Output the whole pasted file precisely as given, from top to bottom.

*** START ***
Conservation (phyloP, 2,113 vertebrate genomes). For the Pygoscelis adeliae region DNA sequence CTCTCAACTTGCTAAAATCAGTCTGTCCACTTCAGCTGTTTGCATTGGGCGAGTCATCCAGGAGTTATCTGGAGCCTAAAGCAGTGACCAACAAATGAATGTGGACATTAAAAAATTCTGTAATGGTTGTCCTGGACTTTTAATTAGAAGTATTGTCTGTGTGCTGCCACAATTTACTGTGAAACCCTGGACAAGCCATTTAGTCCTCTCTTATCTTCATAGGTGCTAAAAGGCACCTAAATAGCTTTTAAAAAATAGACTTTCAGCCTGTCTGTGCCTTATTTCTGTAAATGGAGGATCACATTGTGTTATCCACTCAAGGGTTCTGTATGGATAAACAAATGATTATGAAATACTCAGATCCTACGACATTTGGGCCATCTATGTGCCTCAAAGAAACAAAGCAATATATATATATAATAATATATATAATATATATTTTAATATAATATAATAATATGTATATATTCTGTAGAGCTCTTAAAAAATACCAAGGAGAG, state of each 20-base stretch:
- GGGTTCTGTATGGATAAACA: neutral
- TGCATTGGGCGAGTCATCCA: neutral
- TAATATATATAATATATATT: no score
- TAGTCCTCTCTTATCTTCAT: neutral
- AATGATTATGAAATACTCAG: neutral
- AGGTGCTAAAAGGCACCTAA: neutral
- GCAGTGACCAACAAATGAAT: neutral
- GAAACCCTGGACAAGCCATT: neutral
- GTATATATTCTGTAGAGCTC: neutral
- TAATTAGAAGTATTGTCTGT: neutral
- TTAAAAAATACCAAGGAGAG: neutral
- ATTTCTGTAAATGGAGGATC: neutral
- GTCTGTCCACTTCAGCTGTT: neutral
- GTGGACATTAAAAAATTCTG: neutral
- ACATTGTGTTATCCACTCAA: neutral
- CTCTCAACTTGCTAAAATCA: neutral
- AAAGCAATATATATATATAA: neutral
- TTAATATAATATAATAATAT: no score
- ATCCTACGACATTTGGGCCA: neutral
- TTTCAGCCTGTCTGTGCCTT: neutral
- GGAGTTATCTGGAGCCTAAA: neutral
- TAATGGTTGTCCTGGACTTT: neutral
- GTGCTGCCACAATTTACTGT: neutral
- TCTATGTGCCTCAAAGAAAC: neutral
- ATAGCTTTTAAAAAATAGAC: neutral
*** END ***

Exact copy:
Conservation (phyloP, 2,113 vertebrate genomes). For the Pygoscelis adeliae region DNA sequence CTCTCAACTTGCTAAAATCAGTCTGTCCACTTCAGCTGTTTGCATTGGGCGAGTCATCCAGGAGTTATCTGGAGCCTAAAGCAGTGACCAACAAATGAATGTGGACATTAAAAAATTCTGTAATGGTTGTCCTGGACTTTTAATTAGAAGTATTGTCTGTGTGCTGCCACAATTTACTGTGAAACCCTGGACAAGCCATTTAGTCCTCTCTTATCTTCATAGGTGCTAAAAGGCACCTAAATAGCTTTTAAAAAATAGACTTTCAGCCTGTCTGTGCCTTATTTCTGTAAATGGAGGATCACATTGTGTTATCCACTCAAGGGTTCTGTATGGATAAACAAATGATTATGAAATACTCAGATCCTACGACATTTGGGCCATCTATGTGCCTCAAAGAAACAAAGCAATATATATATATAATAATATATATAATATATATTTTAATATAATATAATAATATGTATATATTCTGTAGAGCTCTTAAAAAATACCAAGGAGAG, state of each 20-base stretch:
- GGGTTCTGTATGGATAAACA: neutral
- TGCATTGGGCGAGTCATCCA: neutral
- TAATATATATAATATATATT: no score
- TAGTCCTCTCTTATCTTCAT: neutral
- AATGATTATGAAATACTCAG: neutral
- AGGTGCTAAAAGGCACCTAA: neutral
- GCAGTGACCAACAAATGAAT: neutral
- GAAACCCTGGACAAGCCATT: neutral
- GTATATATTCTGTAGAGCTC: neutral
- TAATTAGAAGTATTGTCTGT: neutral
- TTAAAAAATACCAAGGAGAG: neutral
- ATTTCTGTAAATGGAGGATC: neutral
- GTCTGTCCACTTCAGCTGTT: neutral
- GTGGACATTAAAAAATTCTG: neutral
- ACATTGTGTTATCCACTCAA: neutral
- CTCTCAACTTGCTAAAATCA: neutral
- AAAGCAATATATATATATAA: neutral
- TTAATATAATATAATAATAT: no score
- ATCCTACGACATTTGGGCCA: neutral
- TTTCAGCCTGTCTGTGCCTT: neutral
- GGAGTTATCTGGAGCCTAAA: neutral
- TAATGGTTGTCCTGGACTTT: neutral
- GTGCTGCCACAATTTACTGT: neutral
- TCTATGTGCCTCAAAGAAAC: neutral
- ATAGCTTTTAAAAAATAGAC: neutral